Stan from Tacoma

2007-02-18 17:37:01
21.   Steve
Which means he hit better in Florida than Colorado, which is no surprise, since one would expect a wide range of outcomes from year to year, since Pierre's output is entirely a result of luck.
2007-02-18 17:38:11
22.   Andrew Shimmin
If the things that Pierre does well were worth more than they are, he'd be a more valuable player.
2007-02-18 17:41:01
23.   underdog
Those of you in the Ken Huckaby Marching and Chowder Society now have reason to be worried about his status as the team's AAA catcher-mentor. He's got competition!
2007-02-18 17:43:18
24.   Steve
If he were as talented as he was over-rated, he could play all nine positions against the Gashouse Gorillas.
2007-02-18 17:48:29
25.   underdog
Funny you mention that Steve - I just remembered I'd bookmarked this amusing blog entry from awhile back about that cartoon, talking about it as if it were a real game.

- Bugs Bunny's pitching line: 5 IP, 0 R, 0 H, 3K, 0 BB, 0 HR.

- One Gorillas hitter uses the largest bat ever known to be used in a baseball game -- actually a tree -- estimated to be 20 feet long, three feet in diameter and just shy of 5,000 pounds.

2007-02-18 18:03:13
26.   Steve
And, by the way, with Tomko's embarrassing media-whine today, we now have a legitimate three-way Axis of Evil.
2007-02-18 18:08:02
27.   Sam DC
The NBA All-Star game. Not just boring. Supercalifragilisticexpialidociously boring.
2007-02-18 18:10:24
28.   D4P
The NBA is nearing its pre-Magic/Bird nadir
2007-02-18 18:11:34
29.   Greg Brock
The greatest collection of basketball talent in the world, and nobody can hit a fifteen foot jump shot.


2007-02-18 18:12:45
30.   Bob Timmermann
There's always USC-ASU basketball!
2007-02-18 18:14:34
31.   D4P
There's always USC-ASU basketball!

Thank God that statement is technically false

2007-02-18 18:15:56
32.   Bob Timmermann
For the next 40 minutes or so, there is USC-ASU basketball.

That game was 5-5 after 7 minutes of play.

2007-02-18 18:17:03
33.   Sam DC
I'm still waiting for a spelling correction.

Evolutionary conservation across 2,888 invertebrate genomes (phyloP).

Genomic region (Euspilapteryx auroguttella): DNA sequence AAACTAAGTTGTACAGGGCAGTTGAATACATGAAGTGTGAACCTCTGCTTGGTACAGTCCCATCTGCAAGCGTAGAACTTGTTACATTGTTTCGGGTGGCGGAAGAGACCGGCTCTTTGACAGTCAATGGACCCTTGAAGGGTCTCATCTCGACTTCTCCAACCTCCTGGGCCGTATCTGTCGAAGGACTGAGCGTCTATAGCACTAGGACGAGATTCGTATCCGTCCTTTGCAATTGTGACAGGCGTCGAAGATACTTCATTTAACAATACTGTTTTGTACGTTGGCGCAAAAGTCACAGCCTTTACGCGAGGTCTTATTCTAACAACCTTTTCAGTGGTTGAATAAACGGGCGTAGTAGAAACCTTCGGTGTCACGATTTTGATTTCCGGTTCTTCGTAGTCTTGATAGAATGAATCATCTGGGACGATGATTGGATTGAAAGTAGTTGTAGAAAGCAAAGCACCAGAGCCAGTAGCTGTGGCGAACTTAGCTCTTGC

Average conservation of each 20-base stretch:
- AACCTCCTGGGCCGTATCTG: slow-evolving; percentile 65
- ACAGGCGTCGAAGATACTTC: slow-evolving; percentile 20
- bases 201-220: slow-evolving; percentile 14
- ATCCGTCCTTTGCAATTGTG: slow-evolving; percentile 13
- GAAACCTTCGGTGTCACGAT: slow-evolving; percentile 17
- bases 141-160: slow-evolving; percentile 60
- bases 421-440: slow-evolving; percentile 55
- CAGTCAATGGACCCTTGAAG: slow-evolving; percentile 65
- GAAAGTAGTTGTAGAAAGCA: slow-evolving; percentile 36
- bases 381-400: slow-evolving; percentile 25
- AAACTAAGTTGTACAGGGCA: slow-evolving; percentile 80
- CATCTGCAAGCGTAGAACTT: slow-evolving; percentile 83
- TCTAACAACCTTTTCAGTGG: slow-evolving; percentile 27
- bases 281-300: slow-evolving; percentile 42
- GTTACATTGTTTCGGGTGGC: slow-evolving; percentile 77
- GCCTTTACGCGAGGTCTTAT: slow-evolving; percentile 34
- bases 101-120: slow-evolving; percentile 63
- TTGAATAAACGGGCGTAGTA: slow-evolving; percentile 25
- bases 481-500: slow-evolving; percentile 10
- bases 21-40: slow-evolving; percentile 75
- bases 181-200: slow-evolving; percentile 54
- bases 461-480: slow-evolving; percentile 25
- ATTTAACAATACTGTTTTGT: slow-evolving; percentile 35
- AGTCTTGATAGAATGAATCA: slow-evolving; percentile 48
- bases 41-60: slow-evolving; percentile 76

2007-02-18 18:19:48
34.   D4P
It's "telling" that the NBA All-Star game is on TNT instead of one of the major networks
2007-02-18 18:24:22
35.   D4P
Encouraging news on Pierre:

Wills said one session in the bunting pit convinced him Pierre already knows what he's doing.

"He's doing so many things right," he said. "He has the bat at the right angle, the hand placement where it should be. And you've got to be almost perfect when you have his game, because they know you're bunting and you have to do it anyway. He had 16 bunt hits last year and if he had 20 he'd have hit .300 instead of .296. His goal this year is 20-25 and he should be able to do that."

2007-02-18 18:28:46
36.   Steve
he'd have hit .300 instead of .296.

And then he'd get a toaster?

2007-02-18 18:38:13
37.   das411
I think Wills is saying he gets the toaster for 25 bunt hits Steve.

What, like you won't be counting them too?

2007-02-18 18:39:18
38.   Gen3Blue
hmm --Pierre is good for the hit count!
2007-02-18 18:44:55
39.   Sam DC
How come Greg hasn't been making any jokes about the mummified tv guy?

Is there anything left to count on in this world?

2007-02-18 18:49:11
40.   Greg Brock
39 Sorry, I'm facing a real crisis right now...If Britney Spears shaves her head and gets a tattoo in Tarzana, does that put her over the top against the murderous diaper-wearing astronaut for top spot in my heart?

I've been struggling with it all day.

2007-02-18 18:51:47
41.   D4P
I prefer to think of her as "Britney Federline." It's funnier that way.
2007-02-18 18:56:30
42.   D4P
BTW: Where does Timmy's mother rank on this list...?
2007-02-18 18:59:14
43.   Greg Brock
42 Timmy's mother now lives in a religious compound on the outskirts of Des Moines. She changed her name to "Shoes" and wears a chartreuse burka.

She's totally out of the picture.

2007-02-18 18:59:58
44.   Sam DC
Can we get a ruling on the goings on Tempe?
2007-02-18 19:00:59
45.   Gen3Blue
I wish I'da bald Britney Spears. Sorry.
2007-02-18 19:01:05
46.   Bob Timmermann
I OK court rushing in that instance.
2007-02-18 19:03:22
47.   Greg Brock
Nice work, Sun Devils.
2007-02-18 19:03:34
48.   Bob Timmermann
Pac-10 standings
2) Washington State
3) Stanford
4) USC
5) Oregon
6) Arizona
7) Washington
8) Cal
9) Oregon State
10) Arizona State

Coming up:

Bay Area in L.A.
Oregons at Washingtons
UA at ASU (Sunday)

2007-02-18 19:09:21
49.   Greg Brock
My word, Wayne Newton looks like The Joker.
2007-02-18 19:13:35
50.   Bob Timmermann
The season USC went 0-14 in the Pac-10 was 1975-76. And they started the season going 11-1 in nonconference play.

Then the wheels came off.

One of the losses, to Oregon State, was forfeited to USC later.

Show/Hide Comments 51-100
2007-02-18 19:23:02
51.   Steve
What, like you won't be counting them too?

Only 810 games to go.

2007-02-18 19:26:17
52.   Sam DC
Well, Eddie Jordan is really getting outcoached here.

What a chess match.

2007-02-18 19:55:57